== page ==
Some discussions seem so doomed from the outset that you might feel like you should save yourself the trouble and find a nice convent to join instead. In an interview with Forbes India, author Deepak Malhotra explains how you can negotiate through these hopeless times.
A New Hope
He says that at their heart, all kinds of negotiation are just human interactions where two or more groups want to reach an agreement. Haggling and debating are only small parts of negotiation, if they are part of the process at all. The difference is that haggling is a zero-sum game; negotiation is not. To have a chance of success, go into negotiation with a process strategy, which is a strategy that considers how long you expect the negotiation to last and how many people’s buy-in will be required to legitimize the final agreement. Malhotra gives the example that it would be bad to play your best and last bargaining chip at the end of a long negotiation, only to discover that the person with whom you have been negotiating has a boss of his or her own who now needs to consider the agreement.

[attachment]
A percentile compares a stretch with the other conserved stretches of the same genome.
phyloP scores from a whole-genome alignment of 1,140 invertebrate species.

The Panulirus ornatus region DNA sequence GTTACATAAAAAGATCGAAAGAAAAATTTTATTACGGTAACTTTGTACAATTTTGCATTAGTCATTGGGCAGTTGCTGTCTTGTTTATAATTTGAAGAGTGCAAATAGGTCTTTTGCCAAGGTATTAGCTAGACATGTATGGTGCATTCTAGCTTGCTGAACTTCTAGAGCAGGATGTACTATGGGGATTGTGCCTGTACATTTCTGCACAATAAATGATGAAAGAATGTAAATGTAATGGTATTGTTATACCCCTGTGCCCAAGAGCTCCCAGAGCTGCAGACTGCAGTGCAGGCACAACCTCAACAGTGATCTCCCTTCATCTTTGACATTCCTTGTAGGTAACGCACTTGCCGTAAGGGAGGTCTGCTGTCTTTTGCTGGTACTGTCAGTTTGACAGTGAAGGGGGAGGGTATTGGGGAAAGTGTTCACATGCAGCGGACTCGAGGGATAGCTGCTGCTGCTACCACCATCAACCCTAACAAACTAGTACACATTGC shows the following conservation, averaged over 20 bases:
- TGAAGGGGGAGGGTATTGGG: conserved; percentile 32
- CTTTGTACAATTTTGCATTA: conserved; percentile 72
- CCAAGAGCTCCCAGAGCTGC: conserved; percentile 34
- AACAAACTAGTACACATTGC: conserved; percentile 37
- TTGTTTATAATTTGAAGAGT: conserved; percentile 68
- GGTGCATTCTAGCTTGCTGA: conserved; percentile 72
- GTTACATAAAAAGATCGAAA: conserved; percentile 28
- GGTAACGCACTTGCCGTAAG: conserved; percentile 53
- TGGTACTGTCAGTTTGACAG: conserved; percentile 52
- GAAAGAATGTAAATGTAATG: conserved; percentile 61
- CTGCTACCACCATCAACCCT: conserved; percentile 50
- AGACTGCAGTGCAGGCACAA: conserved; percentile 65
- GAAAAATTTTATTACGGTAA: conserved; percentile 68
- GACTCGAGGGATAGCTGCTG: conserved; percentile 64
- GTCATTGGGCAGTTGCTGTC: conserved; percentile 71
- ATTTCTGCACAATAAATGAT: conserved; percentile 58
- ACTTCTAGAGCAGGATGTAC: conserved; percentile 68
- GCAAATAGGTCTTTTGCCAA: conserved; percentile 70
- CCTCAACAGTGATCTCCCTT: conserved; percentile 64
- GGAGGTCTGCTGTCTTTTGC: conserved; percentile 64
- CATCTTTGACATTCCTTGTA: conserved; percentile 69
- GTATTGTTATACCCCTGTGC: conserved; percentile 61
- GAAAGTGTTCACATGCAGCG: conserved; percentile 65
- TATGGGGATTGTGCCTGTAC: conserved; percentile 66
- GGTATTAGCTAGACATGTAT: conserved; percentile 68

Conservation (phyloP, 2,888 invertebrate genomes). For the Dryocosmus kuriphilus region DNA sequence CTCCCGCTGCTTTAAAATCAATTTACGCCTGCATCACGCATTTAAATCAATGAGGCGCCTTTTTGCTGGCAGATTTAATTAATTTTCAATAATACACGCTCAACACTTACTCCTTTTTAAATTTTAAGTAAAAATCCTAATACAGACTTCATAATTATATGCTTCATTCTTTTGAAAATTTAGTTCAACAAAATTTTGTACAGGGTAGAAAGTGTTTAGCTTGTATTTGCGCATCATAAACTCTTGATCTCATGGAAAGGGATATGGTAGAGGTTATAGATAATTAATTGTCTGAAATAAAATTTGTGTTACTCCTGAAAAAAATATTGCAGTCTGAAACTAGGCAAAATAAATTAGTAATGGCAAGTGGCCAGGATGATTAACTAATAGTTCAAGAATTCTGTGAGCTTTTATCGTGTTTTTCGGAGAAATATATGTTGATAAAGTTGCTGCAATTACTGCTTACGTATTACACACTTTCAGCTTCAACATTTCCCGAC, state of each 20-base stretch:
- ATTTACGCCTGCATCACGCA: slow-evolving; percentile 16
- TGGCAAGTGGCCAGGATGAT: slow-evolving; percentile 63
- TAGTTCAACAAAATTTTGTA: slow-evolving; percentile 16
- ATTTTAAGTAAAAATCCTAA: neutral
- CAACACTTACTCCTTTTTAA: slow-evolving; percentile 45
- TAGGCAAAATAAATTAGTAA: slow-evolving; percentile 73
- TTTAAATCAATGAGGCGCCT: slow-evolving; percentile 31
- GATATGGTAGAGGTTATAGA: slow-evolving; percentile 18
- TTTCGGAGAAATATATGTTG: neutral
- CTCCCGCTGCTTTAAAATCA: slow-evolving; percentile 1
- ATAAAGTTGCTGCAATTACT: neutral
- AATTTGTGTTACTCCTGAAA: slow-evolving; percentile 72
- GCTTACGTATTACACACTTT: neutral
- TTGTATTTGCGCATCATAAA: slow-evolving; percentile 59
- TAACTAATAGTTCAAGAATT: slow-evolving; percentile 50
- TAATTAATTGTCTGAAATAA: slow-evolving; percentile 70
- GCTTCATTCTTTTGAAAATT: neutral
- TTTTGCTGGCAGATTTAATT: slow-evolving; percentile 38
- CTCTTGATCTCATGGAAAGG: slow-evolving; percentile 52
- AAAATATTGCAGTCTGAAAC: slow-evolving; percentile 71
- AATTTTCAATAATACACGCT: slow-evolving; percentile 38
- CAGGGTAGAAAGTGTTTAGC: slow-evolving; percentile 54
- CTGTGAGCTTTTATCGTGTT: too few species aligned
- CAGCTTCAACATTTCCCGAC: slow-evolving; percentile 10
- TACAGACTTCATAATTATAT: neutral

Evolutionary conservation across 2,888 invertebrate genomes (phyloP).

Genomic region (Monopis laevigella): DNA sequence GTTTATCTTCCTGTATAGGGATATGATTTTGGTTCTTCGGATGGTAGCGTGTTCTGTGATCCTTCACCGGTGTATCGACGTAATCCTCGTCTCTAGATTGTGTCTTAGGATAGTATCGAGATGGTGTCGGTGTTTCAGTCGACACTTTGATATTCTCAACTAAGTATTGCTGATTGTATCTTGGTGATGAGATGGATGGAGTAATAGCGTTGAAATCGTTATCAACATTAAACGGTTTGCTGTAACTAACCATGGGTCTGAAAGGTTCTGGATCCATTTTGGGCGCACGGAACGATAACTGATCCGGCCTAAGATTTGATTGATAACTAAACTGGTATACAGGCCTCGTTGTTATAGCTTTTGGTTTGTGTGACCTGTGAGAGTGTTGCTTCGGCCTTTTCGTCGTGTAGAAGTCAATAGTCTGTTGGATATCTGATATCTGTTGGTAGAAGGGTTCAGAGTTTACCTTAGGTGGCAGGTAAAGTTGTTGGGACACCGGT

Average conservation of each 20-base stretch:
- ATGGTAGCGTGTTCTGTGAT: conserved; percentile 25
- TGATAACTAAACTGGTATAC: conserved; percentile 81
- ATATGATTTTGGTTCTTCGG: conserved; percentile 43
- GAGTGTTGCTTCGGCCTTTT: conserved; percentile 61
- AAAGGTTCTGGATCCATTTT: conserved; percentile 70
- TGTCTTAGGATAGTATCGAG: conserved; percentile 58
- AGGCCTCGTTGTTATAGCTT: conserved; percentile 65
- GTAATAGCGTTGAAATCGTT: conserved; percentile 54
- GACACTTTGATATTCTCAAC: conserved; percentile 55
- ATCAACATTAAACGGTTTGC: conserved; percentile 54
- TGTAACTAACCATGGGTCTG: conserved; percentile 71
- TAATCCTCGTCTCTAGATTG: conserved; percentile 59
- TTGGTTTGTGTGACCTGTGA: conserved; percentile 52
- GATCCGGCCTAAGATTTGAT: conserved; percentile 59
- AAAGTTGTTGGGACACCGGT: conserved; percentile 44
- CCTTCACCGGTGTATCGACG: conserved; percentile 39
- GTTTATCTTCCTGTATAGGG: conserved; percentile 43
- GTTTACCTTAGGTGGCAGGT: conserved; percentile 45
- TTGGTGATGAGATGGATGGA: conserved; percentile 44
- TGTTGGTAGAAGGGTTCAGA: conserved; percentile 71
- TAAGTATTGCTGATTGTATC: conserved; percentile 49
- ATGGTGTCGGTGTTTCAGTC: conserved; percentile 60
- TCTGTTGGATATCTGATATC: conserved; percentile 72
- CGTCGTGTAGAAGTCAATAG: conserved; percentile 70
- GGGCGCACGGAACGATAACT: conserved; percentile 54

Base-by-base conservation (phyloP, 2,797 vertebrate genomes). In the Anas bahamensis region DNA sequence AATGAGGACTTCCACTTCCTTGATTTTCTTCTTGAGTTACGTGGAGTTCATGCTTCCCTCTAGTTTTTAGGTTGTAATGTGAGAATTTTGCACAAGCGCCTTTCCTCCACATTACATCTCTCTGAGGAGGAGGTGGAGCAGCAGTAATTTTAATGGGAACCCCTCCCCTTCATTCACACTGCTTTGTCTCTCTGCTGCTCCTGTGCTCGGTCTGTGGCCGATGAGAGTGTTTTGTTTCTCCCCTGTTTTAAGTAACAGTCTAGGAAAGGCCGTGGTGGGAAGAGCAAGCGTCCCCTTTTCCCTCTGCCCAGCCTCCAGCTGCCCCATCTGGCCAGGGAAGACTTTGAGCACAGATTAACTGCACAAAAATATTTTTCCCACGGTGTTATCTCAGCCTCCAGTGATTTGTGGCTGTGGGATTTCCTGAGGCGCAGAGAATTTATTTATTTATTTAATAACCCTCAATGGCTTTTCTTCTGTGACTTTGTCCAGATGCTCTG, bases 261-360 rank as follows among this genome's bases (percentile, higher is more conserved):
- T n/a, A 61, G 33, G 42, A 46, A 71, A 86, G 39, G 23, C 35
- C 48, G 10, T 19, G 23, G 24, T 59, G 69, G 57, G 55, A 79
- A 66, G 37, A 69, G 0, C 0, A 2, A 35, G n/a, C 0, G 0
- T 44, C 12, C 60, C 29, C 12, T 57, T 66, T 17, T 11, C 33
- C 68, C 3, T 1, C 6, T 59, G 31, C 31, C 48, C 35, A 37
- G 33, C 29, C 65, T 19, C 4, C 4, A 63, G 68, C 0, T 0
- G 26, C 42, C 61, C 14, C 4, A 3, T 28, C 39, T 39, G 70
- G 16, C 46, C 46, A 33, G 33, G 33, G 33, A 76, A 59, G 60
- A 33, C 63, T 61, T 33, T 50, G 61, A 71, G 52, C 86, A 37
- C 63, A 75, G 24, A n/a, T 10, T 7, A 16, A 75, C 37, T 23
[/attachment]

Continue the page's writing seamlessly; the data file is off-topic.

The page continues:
One more important point he makes has to do with empathy. In negotiation, empathy is not just the thing you use to be nice. It is the thing that lets you best understand the other player or players’ motivations and perspective, which is the precise knowledge you need to have in order to reach an agreement. Malhotra notes with amusement that the most challenging or vile people with whom you negotiate are the people who will require your empathy the most, since their perspective is likely the most alien from your own.
You can view the full interview here: http://forbesindia.com/article/harvard/how-to-negotiate-situations-that-feel-hopeless/42935/0